If you would like more information about conserving New Jersey’s precious land and natural resources I hope you will consult NJCF’s website at www.njconservation.org or contact me at info@njconservation.org.


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  • kdstrong

    The author of this article is completely misinformed, and apparently knows nothing of the dangers of Rose Rosette Disease (RRD) on garden roses. Rose Rosette Disease IS a MAJOR PROBLEM for rose growers and is slowly spreading across the U.S. This is a key example of the fix (the unchecked spread of RRD) being worse than the problem (some wild multiflora roses). If you want to learn more, go to http://www.rosegeek.com.

  • lavender_lass

    Ms. Byers,

    You are the Executive Director of the New Jersey Conservation Foundation…and you know this little about RRD?

    RRD is not a natural way to control wild roses. It HAS been for many years a threat to antique and modern roses…and has now started wiping out entire gardens, both private and public. Do you know the history of some of these roses? Do you realize the danger posed by this disease?

    I suggest you visit the Gardenweb and do some research on the rose forum and the antique rose forum. RRD has been a concern for some time. Many members have lost roses this year. Many more will continue to lose roses.

    Without some kind of large scale response to this threat, RRD will soon decimate the entire rose population. Some of these roses have been in existence for hundreds of years. If RRD spreads west of the Rockies (which I’m sure it will eventually) roses throughout the United States will be in jeopardy! Why don’t you write an article about that?

    For too long, too many people have seen RRD as a “natural control” for invasive wild roses. Only now, as major gardens and nurseries are being impacted, are the “experts” starting to realize they should have tried to stop this disease decades ago.

  • Frances_in_NJ

    Rose Rosette disease is a terrible problem. It is devastating rose gardens here in the northeast, and is spreading across the country. Its a small world nowadays: in time, it will probably spread around the world. It is NOT an effective way to remove multiflora. Of course it kills the plants, but multiflora produces huge amounts of hips, and so although the parent plants may die off, there is always a new crop coming along. This disease is hurting home gardeners, but also businesses and public gardens. Before you discuss how wonderful this disease is, you might make a visit to the Brooklyn Botanic garden, which has been badly damaged by Rose Rosette Disease. And don’t forget that there are also native species of roses, which will also be killed by this awful disease.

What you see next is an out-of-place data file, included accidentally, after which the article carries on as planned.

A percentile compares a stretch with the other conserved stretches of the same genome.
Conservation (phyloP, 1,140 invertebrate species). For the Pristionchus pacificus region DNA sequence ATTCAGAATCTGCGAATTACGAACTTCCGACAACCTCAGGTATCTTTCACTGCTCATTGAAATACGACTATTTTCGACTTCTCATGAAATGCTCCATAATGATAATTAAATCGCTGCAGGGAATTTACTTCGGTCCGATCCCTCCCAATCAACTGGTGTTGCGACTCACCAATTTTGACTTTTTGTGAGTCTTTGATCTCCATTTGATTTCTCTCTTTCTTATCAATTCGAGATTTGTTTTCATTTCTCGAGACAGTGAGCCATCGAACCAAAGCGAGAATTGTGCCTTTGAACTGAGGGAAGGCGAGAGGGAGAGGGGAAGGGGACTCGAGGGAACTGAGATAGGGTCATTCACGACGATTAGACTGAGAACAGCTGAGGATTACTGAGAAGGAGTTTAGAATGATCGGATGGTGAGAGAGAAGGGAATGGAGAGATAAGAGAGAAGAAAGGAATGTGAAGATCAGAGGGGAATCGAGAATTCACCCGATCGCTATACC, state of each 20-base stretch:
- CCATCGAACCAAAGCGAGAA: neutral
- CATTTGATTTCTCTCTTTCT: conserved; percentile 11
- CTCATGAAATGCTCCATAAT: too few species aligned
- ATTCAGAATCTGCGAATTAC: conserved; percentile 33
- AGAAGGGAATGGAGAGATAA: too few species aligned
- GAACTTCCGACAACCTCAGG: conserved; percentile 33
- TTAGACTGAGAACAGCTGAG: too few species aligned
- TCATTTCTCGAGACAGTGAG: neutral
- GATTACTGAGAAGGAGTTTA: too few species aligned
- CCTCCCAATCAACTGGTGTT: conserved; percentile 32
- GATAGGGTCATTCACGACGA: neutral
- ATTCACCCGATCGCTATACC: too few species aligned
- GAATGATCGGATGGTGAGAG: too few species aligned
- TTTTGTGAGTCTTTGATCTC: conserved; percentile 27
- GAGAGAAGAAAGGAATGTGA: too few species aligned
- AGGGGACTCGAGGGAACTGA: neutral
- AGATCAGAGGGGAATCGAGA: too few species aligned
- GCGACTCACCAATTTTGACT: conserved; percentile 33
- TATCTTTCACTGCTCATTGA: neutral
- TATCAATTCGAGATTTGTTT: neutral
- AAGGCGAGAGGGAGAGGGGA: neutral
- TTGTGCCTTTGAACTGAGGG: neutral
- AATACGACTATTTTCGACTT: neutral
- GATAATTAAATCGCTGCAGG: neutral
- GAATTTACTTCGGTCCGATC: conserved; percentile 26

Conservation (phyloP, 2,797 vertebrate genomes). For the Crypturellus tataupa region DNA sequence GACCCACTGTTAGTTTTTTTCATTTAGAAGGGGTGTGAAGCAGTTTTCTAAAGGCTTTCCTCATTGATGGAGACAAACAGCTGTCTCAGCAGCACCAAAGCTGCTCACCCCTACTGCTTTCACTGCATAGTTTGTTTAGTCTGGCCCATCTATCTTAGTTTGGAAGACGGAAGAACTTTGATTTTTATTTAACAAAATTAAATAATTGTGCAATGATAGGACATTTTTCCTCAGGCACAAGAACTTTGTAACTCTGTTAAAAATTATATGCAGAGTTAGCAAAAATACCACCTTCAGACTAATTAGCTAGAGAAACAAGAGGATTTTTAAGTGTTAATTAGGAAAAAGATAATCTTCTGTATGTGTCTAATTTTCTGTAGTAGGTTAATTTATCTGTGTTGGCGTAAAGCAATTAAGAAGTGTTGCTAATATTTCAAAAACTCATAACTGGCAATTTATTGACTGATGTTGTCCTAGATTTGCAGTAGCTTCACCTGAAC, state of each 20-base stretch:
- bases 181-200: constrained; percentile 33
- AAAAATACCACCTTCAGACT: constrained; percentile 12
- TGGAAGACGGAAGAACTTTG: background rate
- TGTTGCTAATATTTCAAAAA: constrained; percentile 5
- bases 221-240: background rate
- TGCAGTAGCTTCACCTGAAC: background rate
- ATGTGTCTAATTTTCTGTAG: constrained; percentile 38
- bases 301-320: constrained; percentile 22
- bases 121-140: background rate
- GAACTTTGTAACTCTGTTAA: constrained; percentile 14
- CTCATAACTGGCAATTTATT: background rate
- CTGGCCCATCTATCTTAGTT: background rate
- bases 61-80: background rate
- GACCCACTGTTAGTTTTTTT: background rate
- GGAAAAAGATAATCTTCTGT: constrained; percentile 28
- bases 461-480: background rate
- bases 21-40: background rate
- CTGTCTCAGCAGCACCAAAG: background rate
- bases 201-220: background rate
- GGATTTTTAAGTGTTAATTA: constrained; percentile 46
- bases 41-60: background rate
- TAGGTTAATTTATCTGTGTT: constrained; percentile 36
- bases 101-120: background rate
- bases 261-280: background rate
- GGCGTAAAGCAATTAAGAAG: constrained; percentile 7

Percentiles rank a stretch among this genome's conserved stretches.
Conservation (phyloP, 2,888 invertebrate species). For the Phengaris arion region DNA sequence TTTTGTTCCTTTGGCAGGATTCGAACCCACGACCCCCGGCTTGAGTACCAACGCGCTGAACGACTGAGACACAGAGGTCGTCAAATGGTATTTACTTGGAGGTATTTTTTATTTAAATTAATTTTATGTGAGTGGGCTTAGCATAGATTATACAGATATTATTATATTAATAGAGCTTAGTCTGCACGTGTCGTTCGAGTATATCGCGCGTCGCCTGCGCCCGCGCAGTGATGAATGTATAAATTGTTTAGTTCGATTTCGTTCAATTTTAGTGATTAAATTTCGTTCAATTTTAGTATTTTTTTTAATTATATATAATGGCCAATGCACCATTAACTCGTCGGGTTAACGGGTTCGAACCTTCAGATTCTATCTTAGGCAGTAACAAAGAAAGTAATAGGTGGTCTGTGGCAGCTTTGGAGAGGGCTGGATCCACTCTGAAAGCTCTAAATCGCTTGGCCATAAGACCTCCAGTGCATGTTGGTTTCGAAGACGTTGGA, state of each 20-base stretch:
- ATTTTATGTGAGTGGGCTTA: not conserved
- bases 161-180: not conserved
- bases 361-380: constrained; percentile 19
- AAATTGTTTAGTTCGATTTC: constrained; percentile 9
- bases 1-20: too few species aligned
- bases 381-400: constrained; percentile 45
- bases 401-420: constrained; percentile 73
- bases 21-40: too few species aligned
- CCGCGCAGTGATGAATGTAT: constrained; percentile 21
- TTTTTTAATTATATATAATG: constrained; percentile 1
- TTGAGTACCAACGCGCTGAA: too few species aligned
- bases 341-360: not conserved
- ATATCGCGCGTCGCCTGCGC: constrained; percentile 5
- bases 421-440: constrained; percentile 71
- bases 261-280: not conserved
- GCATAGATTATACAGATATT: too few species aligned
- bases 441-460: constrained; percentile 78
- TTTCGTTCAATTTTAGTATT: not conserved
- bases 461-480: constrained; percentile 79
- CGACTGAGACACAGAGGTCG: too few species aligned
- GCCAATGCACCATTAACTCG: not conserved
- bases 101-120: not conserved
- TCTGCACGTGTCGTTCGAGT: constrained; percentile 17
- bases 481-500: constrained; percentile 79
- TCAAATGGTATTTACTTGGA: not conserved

• hartwoodroses

    You have absolutely got to be kidding!!! I see no mention of the fact that Rose Rosette Disease has spread from wild Rosa multiflora and holds the potential to wipe out many of our garden roses. For those of us with extensive rose gardens (and, in my case, a rose nursery) Rose Rosette Disease is a threat to our gardens, livelihood, and the genus Rosa itself.

    The author would serve the public better by educating herself on ALL aspects of Rose Rosette Disease. Talk to the experts, the scientists, and the gardeners who have been affected by this disease. After a conversation with rosarians who have lost rose after rose because of Rose Rosette Disease, will the opinion of the author continue to be so positive?

    Better yet, come visit my garden and see what Rose Rosette Disease really is. ‘Glenn Dale’, a large, rare rambler rose that grows on my fence, is showing symptoms. Removing it is going to be a big job … I could use some help.

    Connie Hilker
    owner, Hartwood Roses
    Fredericksburg, Virginia